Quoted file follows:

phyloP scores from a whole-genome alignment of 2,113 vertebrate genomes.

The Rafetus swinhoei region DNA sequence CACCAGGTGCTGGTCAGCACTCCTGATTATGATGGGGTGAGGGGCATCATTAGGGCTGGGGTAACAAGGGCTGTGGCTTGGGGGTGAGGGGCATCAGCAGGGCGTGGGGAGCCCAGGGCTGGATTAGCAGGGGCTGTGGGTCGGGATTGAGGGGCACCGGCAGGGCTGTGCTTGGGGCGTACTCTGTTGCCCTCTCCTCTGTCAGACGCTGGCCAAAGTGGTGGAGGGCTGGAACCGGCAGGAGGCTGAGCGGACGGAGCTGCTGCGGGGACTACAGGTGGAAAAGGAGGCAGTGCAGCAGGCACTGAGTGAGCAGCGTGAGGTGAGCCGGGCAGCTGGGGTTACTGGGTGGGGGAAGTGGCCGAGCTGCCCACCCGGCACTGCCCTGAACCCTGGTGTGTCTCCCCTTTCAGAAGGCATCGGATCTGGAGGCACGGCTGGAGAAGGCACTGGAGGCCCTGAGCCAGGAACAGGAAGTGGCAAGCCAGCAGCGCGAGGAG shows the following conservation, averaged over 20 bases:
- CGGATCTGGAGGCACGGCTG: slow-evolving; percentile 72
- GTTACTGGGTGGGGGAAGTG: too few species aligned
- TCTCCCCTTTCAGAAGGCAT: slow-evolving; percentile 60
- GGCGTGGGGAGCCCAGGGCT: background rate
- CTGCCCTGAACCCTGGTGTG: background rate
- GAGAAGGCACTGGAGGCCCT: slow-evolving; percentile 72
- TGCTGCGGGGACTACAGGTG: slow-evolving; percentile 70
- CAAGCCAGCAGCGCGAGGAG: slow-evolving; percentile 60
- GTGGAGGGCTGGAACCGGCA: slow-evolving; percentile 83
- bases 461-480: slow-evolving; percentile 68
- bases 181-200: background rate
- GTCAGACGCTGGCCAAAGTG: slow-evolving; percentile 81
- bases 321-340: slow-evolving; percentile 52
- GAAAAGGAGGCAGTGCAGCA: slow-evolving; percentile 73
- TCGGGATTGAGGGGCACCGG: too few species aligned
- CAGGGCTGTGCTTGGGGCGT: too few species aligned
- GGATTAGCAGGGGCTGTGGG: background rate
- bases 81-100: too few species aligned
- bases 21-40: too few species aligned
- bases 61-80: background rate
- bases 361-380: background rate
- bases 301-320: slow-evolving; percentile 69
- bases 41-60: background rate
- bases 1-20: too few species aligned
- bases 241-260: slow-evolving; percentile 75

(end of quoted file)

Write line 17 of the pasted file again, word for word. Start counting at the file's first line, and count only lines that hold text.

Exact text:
- TCGGGATTGAGGGGCACCGG: too few species aligned